Literacy and Numeracy in Edwenase - Part II

As the only professional teacher (which could mean good or brutal) amongst the volunteers at Edwenase I felt like I would be able to offer a lot from my previous roles in the classroom. 3 of the volunteers had just finished high school so the transition from student to teacher was a challenge to step up to. Dorota, on the other hand, had a lot of experience speaking to classes and conducting workshops for teachers in her previous job in Warsaw with the Polish Humanitarian Organisation's Education department. I had 4 ½ years experience tormenting students and catching them at their various misdeeds, many of which I had engaged in myself whilst in school. It helps when you are a teacher who has been in a lot of trouble at school, cause you tend to have developed an instinct or student misbehaviour.

After observing a local teacher conducting Literacy and Numeracy classes we put together our own timetable and set up new groups after assessing the students abilities and disabilities.

It may be a cliche at this stage, but the lessons I observed from the local teacher were a case study in bad teaching, that is from the perspective of the professional training I had received in Ireland and Poland.

Students were grouped inappropriately; teacher not knowing students names nor being aware of the extent of their learning limitations; little or no positive affirmation; students made to feel they were to stupid to grasp the subject through comments like: „How can you not know this, it's easy?”

One thing which was obvious though was the enthusiasm of the students to try and expand their knowledge in writing, speaking English, adding, subtracting and getting used to new currency terms, etc. So we allocated part of the project money we raised through selling plaintain leaf Christmas cards (made by students and volunteers) adorned with traditional adinkra or Christmas symbols to purchase a school kit for each student (copybook, sharpener, eraser, pen, pencil).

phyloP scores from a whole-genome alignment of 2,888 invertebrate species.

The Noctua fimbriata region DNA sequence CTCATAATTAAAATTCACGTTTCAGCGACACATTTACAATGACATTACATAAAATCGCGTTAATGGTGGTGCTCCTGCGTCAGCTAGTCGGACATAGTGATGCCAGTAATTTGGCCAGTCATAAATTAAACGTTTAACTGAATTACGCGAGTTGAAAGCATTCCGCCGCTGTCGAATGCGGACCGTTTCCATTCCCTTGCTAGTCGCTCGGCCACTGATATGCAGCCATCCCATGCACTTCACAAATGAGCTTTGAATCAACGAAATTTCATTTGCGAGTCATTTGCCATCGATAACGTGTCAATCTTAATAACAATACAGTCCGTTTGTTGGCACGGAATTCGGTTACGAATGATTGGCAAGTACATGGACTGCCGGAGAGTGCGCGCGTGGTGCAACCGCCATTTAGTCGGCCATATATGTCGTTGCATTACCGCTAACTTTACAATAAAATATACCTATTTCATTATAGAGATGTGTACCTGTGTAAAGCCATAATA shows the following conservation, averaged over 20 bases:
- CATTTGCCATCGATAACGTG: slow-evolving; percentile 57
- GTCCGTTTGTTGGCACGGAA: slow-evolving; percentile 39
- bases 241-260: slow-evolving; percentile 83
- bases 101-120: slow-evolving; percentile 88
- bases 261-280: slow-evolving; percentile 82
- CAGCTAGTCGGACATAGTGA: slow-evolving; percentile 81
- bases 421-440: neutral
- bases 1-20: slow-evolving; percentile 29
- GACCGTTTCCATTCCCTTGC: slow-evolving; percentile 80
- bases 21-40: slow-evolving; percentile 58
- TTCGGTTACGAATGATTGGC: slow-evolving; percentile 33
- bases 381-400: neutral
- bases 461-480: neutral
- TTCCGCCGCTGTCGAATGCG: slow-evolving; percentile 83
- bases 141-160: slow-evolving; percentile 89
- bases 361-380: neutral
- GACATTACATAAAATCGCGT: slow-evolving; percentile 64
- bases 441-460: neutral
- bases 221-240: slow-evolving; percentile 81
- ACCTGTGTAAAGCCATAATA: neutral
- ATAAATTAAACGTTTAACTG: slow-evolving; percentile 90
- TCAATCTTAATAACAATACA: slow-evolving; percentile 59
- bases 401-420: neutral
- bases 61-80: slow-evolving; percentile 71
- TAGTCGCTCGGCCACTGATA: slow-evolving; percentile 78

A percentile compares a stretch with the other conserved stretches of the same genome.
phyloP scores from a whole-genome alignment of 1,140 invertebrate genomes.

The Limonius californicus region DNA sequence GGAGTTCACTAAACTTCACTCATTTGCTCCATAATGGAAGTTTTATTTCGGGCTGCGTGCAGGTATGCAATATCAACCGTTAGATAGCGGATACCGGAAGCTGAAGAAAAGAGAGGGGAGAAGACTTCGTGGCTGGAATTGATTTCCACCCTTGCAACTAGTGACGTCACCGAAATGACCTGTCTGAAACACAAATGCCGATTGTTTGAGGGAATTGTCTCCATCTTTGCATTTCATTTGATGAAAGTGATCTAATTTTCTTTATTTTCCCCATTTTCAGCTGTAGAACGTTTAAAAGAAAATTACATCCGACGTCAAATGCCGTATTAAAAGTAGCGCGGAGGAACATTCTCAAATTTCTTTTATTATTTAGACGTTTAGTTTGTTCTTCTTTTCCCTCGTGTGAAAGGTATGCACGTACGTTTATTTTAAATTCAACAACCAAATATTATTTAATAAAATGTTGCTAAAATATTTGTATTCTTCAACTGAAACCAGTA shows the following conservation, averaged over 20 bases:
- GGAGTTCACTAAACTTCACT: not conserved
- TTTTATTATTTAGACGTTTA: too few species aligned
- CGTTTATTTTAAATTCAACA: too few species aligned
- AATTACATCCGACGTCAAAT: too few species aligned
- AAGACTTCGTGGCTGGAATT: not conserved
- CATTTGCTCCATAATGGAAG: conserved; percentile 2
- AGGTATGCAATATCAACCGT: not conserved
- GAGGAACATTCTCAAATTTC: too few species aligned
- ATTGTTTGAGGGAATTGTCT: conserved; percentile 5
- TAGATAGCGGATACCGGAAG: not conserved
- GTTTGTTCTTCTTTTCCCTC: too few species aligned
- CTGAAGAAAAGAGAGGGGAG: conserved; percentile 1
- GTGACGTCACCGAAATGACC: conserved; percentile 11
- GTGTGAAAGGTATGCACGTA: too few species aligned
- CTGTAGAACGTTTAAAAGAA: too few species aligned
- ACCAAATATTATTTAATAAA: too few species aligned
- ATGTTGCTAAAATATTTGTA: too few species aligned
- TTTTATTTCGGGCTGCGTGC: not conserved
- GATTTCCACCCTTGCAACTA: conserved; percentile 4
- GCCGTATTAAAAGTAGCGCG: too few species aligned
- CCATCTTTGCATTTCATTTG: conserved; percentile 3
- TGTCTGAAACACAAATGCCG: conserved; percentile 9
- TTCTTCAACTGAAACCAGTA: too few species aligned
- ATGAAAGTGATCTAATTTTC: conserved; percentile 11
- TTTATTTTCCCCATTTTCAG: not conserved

Alongside the primarily local educational resources we purchased for the school library we know had a good starting point to capture the students enthusiasm and translate it into something more systematically more educational.

Each student was placed in groups of 2-6 student as opposed to the previous system of 12-15 per group. Each student would receive at least one period of English and Maths per week, as well as remedial and informal lessons when time allowed. Now that they had their own copybooks and pen/pencil they were constantly coming to us with their work or asking for guidance. It had become a perfect learner-led situation, one which you will rarely witness amongst those who have plenty of access to copybooks, learning resources.

Thankfully, the novelty has not worn off and the students become even more enthusiastic each day. The more they learn in English grammar, in writing letters and their names better, in adding and subtracting using real money, the greater their appetite to learn even more.


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